Reducing Financial Stress Increases Employee Productivity
According to a recent survey conducted by the International Foundation of Employee Benefit Plans, two-thirds of employers offer financial wellness programs to help their employees manage personal finances. Not surprising, considering 80% of employers agree that employees’ personal finances impact job performance. Employers offering financial wellness programs, which can include everything from student loan repayment assistance to live financial counseling, see a healthy return on investment by creating a more productive workforce.
The American Psychological Association released a survey showing that money is the number one stressor for Americans.
Employers may not feel like it is their place to take on their employees’ personal finance issues, but remember that the primary purpose of holding a job is to maintain financial stability. If you don’t care about your employees’ finances, that’s going to have an effect on turnover. Part of the stereotype of the job-hopping millennial comes from a perceived need to seek jobs with better benefits that help overcome debt, improve savings, eliminate medical expenses, and address the countless other financial challenges facing the working class today.
Even more pressing, employees dealing with financial hardships don’t have their minds entirely on their job. By providing a financial wellness program, you not only attract and retain employees, you can improve productivity across the board.
Employee Stress from Financial Problems
Stress occurs when a person feels unable to meet the demands put on them. This can occur when a person feels they have too much work to do, when family drama takes up too much of their time, or when a person feels they have lost control of their financial situation.
The most common financial stressors include:
Many, perhaps most, people deal with more than one of these stressors. These concerns make it hard to focus on work. Employers should understand how having stressed employees can affect their business.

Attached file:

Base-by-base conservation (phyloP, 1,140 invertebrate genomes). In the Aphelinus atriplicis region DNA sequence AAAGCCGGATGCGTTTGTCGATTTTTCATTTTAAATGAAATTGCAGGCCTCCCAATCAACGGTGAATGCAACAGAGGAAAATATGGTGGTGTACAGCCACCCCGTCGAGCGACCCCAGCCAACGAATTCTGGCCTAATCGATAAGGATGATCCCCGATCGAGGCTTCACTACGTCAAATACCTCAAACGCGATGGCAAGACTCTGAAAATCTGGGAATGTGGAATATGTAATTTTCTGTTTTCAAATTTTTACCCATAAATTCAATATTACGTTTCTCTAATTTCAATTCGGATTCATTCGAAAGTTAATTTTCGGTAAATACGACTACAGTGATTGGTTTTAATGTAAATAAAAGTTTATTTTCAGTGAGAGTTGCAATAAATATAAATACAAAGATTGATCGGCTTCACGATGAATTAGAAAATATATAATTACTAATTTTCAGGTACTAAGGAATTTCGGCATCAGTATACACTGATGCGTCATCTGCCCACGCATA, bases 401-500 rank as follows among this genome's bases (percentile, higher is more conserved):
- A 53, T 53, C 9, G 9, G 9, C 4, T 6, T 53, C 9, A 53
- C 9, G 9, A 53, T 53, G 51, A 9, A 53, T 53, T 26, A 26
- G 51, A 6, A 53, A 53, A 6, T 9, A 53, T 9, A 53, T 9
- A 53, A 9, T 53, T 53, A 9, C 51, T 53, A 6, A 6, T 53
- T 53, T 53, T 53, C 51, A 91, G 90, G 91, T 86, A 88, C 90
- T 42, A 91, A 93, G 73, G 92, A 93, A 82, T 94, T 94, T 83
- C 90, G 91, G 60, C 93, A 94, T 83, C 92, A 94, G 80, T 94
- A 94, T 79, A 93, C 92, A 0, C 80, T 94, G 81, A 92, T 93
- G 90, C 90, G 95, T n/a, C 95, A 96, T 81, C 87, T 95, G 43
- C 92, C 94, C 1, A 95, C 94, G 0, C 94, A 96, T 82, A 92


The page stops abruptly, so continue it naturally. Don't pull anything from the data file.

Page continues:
It’s not always possible to leave personal problems at home when you come to work.
Financially stressed employees may use work time to check their bank balance and count the days until payday to reassure themselves that they’ll be able to cover this month’s rent. They may mentally calculate how hard it will be to afford groceries this week. Or, they may actively try to work but find their mind keeps wandering back to their financial problems.
Now that smartphone ownership is practically a given, this has become even more difficult to avoid. People are constantly alerted to financial issues via phone, email, mobile app, or text message and those updates get even more frequent when there’s a problem. It may not seem like much, but the time employees spend thinking about their finances adds up.
Most parents of young children report taking unpaid days in order to stay home with children when their childcare becomes unavailable. Likewise, elderly dependents without reliable care frequently force employees to miss work for doctor’s appointments, nursing home emergencies, and other elder care issues.